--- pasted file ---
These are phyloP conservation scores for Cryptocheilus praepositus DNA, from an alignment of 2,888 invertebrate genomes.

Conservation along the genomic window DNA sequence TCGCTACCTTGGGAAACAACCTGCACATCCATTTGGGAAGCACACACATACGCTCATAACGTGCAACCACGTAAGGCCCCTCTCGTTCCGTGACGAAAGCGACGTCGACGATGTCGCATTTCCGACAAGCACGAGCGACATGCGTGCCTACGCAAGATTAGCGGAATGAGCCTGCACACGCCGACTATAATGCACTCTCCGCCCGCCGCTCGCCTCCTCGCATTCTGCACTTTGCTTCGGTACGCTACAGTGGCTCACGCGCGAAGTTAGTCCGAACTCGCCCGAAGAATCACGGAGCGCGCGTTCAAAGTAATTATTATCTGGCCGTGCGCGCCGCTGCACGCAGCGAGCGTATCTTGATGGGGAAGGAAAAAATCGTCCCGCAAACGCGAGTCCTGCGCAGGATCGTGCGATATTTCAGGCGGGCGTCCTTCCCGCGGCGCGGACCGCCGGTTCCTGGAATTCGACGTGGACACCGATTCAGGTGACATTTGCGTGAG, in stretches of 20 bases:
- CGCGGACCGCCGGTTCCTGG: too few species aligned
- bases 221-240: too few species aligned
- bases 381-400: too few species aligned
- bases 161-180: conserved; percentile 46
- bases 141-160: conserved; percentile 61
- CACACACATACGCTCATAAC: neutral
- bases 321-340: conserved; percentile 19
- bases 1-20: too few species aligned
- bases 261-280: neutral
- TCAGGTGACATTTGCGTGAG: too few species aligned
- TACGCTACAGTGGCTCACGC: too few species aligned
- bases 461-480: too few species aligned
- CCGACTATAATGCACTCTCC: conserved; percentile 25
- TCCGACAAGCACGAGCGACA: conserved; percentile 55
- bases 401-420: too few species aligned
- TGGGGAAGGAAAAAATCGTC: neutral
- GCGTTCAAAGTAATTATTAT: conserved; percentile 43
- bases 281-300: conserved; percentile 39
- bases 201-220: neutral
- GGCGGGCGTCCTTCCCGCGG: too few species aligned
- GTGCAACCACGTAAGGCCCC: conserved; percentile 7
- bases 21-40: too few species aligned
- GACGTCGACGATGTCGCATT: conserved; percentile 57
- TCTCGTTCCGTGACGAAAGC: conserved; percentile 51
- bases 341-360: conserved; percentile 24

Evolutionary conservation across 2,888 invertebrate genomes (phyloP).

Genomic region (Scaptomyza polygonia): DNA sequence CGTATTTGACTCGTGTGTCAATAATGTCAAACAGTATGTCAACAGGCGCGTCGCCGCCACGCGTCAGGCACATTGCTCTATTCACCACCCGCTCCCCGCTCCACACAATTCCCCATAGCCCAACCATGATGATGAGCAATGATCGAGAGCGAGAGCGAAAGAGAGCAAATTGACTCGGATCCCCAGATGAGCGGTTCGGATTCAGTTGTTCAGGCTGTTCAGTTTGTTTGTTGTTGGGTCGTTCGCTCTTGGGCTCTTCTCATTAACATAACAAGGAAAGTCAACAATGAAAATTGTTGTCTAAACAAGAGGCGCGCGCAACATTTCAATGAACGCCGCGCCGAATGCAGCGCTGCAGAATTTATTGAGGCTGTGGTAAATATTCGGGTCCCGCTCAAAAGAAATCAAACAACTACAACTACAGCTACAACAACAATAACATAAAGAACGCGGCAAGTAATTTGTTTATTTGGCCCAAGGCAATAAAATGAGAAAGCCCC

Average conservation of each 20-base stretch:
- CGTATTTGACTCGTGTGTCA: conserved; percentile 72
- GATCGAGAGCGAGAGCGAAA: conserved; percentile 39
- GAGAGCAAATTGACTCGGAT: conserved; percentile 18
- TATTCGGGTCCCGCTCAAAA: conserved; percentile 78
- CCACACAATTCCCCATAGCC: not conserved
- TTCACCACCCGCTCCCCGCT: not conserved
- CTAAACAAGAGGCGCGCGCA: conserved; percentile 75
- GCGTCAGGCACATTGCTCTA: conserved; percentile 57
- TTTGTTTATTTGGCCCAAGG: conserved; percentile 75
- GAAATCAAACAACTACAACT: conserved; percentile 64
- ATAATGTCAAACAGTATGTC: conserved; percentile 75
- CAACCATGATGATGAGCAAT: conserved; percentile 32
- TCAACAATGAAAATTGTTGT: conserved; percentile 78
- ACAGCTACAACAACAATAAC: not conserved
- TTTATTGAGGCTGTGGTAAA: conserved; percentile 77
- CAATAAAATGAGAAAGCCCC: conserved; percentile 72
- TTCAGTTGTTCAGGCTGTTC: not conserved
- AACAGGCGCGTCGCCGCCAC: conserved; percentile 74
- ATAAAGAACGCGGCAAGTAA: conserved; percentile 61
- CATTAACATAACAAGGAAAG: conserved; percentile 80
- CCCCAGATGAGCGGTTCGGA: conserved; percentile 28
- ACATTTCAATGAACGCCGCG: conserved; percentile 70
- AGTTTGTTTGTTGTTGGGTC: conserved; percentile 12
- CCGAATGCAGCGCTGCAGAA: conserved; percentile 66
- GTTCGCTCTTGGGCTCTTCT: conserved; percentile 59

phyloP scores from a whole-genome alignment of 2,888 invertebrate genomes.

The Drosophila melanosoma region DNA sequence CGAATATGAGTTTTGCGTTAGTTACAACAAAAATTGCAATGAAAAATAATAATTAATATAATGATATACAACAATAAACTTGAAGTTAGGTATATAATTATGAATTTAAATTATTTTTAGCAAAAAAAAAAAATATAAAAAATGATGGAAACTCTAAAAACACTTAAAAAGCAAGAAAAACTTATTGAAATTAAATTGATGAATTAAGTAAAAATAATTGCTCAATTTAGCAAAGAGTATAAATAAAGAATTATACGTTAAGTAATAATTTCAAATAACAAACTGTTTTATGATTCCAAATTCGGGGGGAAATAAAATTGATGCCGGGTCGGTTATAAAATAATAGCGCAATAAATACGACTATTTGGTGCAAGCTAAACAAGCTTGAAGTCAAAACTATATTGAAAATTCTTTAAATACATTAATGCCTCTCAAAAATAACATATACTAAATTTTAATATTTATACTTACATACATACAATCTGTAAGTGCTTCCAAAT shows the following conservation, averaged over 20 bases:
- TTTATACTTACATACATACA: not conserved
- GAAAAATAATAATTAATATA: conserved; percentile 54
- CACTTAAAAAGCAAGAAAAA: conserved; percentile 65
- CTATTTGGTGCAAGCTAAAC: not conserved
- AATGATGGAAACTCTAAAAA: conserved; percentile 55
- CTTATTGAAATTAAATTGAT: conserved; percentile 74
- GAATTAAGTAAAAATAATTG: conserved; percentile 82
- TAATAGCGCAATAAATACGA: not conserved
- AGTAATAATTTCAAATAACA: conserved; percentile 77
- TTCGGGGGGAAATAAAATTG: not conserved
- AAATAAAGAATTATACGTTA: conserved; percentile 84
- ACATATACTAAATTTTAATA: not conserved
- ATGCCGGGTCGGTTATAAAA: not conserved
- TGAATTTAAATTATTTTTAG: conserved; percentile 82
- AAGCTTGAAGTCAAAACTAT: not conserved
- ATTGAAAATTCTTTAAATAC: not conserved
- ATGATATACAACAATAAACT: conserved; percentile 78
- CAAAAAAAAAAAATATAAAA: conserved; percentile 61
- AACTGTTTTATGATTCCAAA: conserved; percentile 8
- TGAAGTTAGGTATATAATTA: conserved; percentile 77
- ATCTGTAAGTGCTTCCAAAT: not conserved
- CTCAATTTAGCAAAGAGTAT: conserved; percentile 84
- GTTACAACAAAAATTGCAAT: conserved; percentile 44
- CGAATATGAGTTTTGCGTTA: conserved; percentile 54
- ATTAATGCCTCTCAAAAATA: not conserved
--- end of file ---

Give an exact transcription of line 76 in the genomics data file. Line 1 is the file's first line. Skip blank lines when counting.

- AACTGTTTTATGATTCCAAA: conserved; percentile 8